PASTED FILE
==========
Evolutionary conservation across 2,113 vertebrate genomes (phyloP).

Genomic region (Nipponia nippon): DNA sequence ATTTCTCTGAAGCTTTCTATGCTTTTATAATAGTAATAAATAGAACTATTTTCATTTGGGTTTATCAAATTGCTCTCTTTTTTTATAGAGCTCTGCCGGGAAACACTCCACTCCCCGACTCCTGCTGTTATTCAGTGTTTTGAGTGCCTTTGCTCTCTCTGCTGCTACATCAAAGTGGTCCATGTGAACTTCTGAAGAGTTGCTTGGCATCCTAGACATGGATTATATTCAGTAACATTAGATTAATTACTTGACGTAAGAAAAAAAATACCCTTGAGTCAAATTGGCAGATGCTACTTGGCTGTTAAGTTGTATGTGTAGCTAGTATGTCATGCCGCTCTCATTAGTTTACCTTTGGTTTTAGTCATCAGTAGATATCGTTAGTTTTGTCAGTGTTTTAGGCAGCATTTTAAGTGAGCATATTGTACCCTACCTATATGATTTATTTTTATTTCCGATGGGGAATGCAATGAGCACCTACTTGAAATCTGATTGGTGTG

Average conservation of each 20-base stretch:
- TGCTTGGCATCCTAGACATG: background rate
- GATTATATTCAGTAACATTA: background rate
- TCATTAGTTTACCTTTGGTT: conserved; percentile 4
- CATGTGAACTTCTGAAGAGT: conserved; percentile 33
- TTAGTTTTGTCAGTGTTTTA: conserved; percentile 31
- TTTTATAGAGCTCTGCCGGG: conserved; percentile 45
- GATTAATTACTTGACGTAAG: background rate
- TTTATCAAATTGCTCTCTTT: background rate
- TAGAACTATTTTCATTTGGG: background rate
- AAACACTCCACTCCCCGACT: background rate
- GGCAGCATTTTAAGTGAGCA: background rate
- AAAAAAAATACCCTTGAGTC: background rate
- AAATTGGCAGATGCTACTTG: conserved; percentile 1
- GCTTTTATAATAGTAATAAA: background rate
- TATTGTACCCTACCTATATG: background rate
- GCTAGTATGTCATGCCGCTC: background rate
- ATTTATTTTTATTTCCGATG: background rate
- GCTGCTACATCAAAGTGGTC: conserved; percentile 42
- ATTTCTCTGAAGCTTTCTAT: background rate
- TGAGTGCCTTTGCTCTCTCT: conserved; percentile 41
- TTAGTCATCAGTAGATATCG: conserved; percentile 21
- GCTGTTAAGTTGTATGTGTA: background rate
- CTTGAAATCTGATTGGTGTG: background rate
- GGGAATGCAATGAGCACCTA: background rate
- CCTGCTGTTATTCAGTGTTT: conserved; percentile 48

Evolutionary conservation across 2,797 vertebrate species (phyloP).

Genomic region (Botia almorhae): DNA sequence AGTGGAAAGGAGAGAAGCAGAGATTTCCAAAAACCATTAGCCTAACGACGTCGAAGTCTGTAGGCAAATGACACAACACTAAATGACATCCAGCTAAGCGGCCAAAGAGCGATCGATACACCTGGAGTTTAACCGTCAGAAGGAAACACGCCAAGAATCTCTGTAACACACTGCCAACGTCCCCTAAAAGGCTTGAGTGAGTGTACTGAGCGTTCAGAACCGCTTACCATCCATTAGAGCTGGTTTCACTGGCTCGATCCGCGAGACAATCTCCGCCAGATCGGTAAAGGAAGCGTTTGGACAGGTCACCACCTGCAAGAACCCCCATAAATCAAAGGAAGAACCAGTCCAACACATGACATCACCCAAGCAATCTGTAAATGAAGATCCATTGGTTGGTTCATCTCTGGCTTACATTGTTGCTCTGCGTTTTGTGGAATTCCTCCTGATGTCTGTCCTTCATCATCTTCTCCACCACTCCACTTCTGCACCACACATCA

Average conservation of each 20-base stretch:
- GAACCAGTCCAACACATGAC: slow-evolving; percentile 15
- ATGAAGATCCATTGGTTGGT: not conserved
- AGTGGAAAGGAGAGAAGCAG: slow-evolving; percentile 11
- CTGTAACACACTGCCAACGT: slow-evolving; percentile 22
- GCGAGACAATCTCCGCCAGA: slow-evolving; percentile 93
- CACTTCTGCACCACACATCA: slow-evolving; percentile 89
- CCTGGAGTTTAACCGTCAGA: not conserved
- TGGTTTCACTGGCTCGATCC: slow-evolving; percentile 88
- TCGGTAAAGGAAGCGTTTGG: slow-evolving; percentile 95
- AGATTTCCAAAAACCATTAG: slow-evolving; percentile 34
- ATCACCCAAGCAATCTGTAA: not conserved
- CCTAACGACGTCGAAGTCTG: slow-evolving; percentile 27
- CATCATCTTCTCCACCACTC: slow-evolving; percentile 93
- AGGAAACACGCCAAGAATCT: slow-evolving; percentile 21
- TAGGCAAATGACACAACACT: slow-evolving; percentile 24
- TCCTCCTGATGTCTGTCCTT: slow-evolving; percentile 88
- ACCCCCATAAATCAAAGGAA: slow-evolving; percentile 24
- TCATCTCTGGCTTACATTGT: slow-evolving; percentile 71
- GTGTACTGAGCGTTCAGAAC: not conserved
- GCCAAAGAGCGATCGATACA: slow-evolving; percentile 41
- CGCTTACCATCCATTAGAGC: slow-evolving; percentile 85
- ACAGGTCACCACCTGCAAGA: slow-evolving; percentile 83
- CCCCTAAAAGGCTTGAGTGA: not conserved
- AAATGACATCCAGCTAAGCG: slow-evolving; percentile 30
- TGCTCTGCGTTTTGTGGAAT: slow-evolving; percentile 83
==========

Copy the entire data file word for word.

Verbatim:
Evolutionary conservation across 2,113 vertebrate genomes (phyloP).

Genomic region (Nipponia nippon): DNA sequence ATTTCTCTGAAGCTTTCTATGCTTTTATAATAGTAATAAATAGAACTATTTTCATTTGGGTTTATCAAATTGCTCTCTTTTTTTATAGAGCTCTGCCGGGAAACACTCCACTCCCCGACTCCTGCTGTTATTCAGTGTTTTGAGTGCCTTTGCTCTCTCTGCTGCTACATCAAAGTGGTCCATGTGAACTTCTGAAGAGTTGCTTGGCATCCTAGACATGGATTATATTCAGTAACATTAGATTAATTACTTGACGTAAGAAAAAAAATACCCTTGAGTCAAATTGGCAGATGCTACTTGGCTGTTAAGTTGTATGTGTAGCTAGTATGTCATGCCGCTCTCATTAGTTTACCTTTGGTTTTAGTCATCAGTAGATATCGTTAGTTTTGTCAGTGTTTTAGGCAGCATTTTAAGTGAGCATATTGTACCCTACCTATATGATTTATTTTTATTTCCGATGGGGAATGCAATGAGCACCTACTTGAAATCTGATTGGTGTG

Average conservation of each 20-base stretch:
- TGCTTGGCATCCTAGACATG: background rate
- GATTATATTCAGTAACATTA: background rate
- TCATTAGTTTACCTTTGGTT: conserved; percentile 4
- CATGTGAACTTCTGAAGAGT: conserved; percentile 33
- TTAGTTTTGTCAGTGTTTTA: conserved; percentile 31
- TTTTATAGAGCTCTGCCGGG: conserved; percentile 45
- GATTAATTACTTGACGTAAG: background rate
- TTTATCAAATTGCTCTCTTT: background rate
- TAGAACTATTTTCATTTGGG: background rate
- AAACACTCCACTCCCCGACT: background rate
- GGCAGCATTTTAAGTGAGCA: background rate
- AAAAAAAATACCCTTGAGTC: background rate
- AAATTGGCAGATGCTACTTG: conserved; percentile 1
- GCTTTTATAATAGTAATAAA: background rate
- TATTGTACCCTACCTATATG: background rate
- GCTAGTATGTCATGCCGCTC: background rate
- ATTTATTTTTATTTCCGATG: background rate
- GCTGCTACATCAAAGTGGTC: conserved; percentile 42
- ATTTCTCTGAAGCTTTCTAT: background rate
- TGAGTGCCTTTGCTCTCTCT: conserved; percentile 41
- TTAGTCATCAGTAGATATCG: conserved; percentile 21
- GCTGTTAAGTTGTATGTGTA: background rate
- CTTGAAATCTGATTGGTGTG: background rate
- GGGAATGCAATGAGCACCTA: background rate
- CCTGCTGTTATTCAGTGTTT: conserved; percentile 48

Evolutionary conservation across 2,797 vertebrate species (phyloP).

Genomic region (Botia almorhae): DNA sequence AGTGGAAAGGAGAGAAGCAGAGATTTCCAAAAACCATTAGCCTAACGACGTCGAAGTCTGTAGGCAAATGACACAACACTAAATGACATCCAGCTAAGCGGCCAAAGAGCGATCGATACACCTGGAGTTTAACCGTCAGAAGGAAACACGCCAAGAATCTCTGTAACACACTGCCAACGTCCCCTAAAAGGCTTGAGTGAGTGTACTGAGCGTTCAGAACCGCTTACCATCCATTAGAGCTGGTTTCACTGGCTCGATCCGCGAGACAATCTCCGCCAGATCGGTAAAGGAAGCGTTTGGACAGGTCACCACCTGCAAGAACCCCCATAAATCAAAGGAAGAACCAGTCCAACACATGACATCACCCAAGCAATCTGTAAATGAAGATCCATTGGTTGGTTCATCTCTGGCTTACATTGTTGCTCTGCGTTTTGTGGAATTCCTCCTGATGTCTGTCCTTCATCATCTTCTCCACCACTCCACTTCTGCACCACACATCA

Average conservation of each 20-base stretch:
- GAACCAGTCCAACACATGAC: slow-evolving; percentile 15
- ATGAAGATCCATTGGTTGGT: not conserved
- AGTGGAAAGGAGAGAAGCAG: slow-evolving; percentile 11
- CTGTAACACACTGCCAACGT: slow-evolving; percentile 22
- GCGAGACAATCTCCGCCAGA: slow-evolving; percentile 93
- CACTTCTGCACCACACATCA: slow-evolving; percentile 89
- CCTGGAGTTTAACCGTCAGA: not conserved
- TGGTTTCACTGGCTCGATCC: slow-evolving; percentile 88
- TCGGTAAAGGAAGCGTTTGG: slow-evolving; percentile 95
- AGATTTCCAAAAACCATTAG: slow-evolving; percentile 34
- ATCACCCAAGCAATCTGTAA: not conserved
- CCTAACGACGTCGAAGTCTG: slow-evolving; percentile 27
- CATCATCTTCTCCACCACTC: slow-evolving; percentile 93
- AGGAAACACGCCAAGAATCT: slow-evolving; percentile 21
- TAGGCAAATGACACAACACT: slow-evolving; percentile 24
- TCCTCCTGATGTCTGTCCTT: slow-evolving; percentile 88
- ACCCCCATAAATCAAAGGAA: slow-evolving; percentile 24
- TCATCTCTGGCTTACATTGT: slow-evolving; percentile 71
- GTGTACTGAGCGTTCAGAAC: not conserved
- GCCAAAGAGCGATCGATACA: slow-evolving; percentile 41
- CGCTTACCATCCATTAGAGC: slow-evolving; percentile 85
- ACAGGTCACCACCTGCAAGA: slow-evolving; percentile 83
- CCCCTAAAAGGCTTGAGTGA: not conserved
- AAATGACATCCAGCTAAGCG: slow-evolving; percentile 30
- TGCTCTGCGTTTTGTGGAAT: slow-evolving; percentile 83